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Understanding Heat Illness

Heat illness can be severe and even fatal if not properly managed. According to the Cleveland Clinic, there are four primary types of heat illness:

  1. Heat Stroke

The most severe form of heat illness, heat stroke demands immediate emergency treatment. It occurs when the body temperature reaches 104 degrees Fahrenheit or higher due to prolonged exposure to hot, humid conditions or intense physical activity in the heat. Heat stroke can cause severe damage to the brain, heart, kidneys, and muscles, and may be fatal.

  1. Heat Exhaustion

This occurs when the body fails to cool down due to inadequate sweating, leading to overheating. If left untreated, heat exhaustion can escalate to heat stroke.

  1. Heat Cramps

These are involuntary muscle spasms, typically in the calves, arms, abdomen, or back, caused by fluid loss through excessive sweating. Heat cramps can be a sign of heat exhaustion.

  1. Heat Rash

Also known as prickly heat, this is characterized by red, bumpy skin irritation due to blocked sweat glands. Common in children and babies, it can also affect adults, particularly in areas like the neck, armpits, chest, back, elbow creases, and groin.

Additionally, construction workers are at risk for rhabdomyolysis, a rare but serious condition caused by muscle breakdown due to intense physical exertion in hot temperatures.

Recognizing Heat Illness Symptoms

While each type of heat illness has specific symptoms, many overlap. Common symptoms include:

  • Profuse sweating or hot, dry skin
  • Intense thirst
  • Elevated body temperature
  • Confusion or disorientation
  • Headache
  • Nausea
  • Dizziness or fainting
  • Weakness
  • Muscle cramps, pain, or spasms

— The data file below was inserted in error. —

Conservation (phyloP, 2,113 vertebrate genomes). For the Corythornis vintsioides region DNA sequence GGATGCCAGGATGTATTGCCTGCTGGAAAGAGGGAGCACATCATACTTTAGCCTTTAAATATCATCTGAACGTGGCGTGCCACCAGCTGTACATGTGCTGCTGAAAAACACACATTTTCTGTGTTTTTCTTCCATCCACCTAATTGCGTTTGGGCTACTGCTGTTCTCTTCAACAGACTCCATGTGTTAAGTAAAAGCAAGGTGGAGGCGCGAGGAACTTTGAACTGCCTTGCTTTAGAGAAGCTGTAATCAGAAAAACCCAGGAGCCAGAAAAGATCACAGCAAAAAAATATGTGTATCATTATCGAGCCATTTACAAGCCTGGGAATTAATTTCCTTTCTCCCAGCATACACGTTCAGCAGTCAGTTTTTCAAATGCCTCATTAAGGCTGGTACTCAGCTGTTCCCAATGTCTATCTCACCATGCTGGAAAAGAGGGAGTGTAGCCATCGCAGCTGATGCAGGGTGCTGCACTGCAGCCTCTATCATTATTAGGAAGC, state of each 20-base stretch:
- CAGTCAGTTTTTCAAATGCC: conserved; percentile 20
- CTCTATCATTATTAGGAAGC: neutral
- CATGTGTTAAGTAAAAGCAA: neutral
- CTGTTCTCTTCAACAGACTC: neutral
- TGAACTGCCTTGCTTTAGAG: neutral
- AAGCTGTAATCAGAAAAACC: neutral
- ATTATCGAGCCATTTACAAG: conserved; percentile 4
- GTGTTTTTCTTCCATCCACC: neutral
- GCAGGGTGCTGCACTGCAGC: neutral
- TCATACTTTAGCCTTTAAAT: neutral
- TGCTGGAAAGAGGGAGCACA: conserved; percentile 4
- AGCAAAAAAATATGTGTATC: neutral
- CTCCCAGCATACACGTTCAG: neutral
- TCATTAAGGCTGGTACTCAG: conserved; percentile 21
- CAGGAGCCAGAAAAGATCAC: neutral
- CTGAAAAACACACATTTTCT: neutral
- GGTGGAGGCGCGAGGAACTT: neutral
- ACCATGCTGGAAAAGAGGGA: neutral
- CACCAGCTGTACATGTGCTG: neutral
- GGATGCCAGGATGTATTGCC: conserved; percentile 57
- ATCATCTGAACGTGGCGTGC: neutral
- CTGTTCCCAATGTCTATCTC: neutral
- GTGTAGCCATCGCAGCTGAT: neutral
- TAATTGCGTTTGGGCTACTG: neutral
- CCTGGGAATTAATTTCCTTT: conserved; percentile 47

• Irritability

Heat stroke specifically can also cause seizures and loss of consciousness.

Preventing Heat Illness

According to OSHA, employers should have a written plan to prevent heat illness, including:

  • Daily monitoring of workers for heat illness symptoms
  • Gradual development of heat tolerance for new, temporary, and returning workers
  • Implementation of engineering controls and work practices
  • Training for supervisors and workers
  • Adaptation to heat advisories or warnings from the National Weather Service

OSHA also recommends the following tips for workers:

  • Drink at least one cup of cool water every 20 minutes; avoid caffeinated beverages.
  • Take frequent breaks in a shaded, cool area.
  • Wear loose-fitting, light-colored clothing, a wide-brim hat, UV-absorbent sunglasses, and sunscreen with SPF 30+.
  • Limit sun exposure between 10 a.m. and 4 p.m.
  • Monitor themselves and coworkers for signs of heat illness.

Responding to Heat Illness

Heat illness can be deadly, so quick response is crucial. Managers should call 911 immediately if anyone shows signs of abnormal thinking or behavior, slurred speech, seizures, or loss of consciousness. While waiting for emergency help, efforts should be made to cool the person using water or ice.

For symptoms like headache, nausea, weakness, dizziness, heavy sweating (or hot, dry skin), elevated body temperature, extreme thirst, or decreased urine output:

  • Move the worker to a cooler area
  • Provide water to drink
  • Remove unnecessary clothing
  • Cool with water, ice, or a fan

Never leave a worker experiencing heat illness symptoms alone, and always call for professional medical care if unsure about the severity of their condition.

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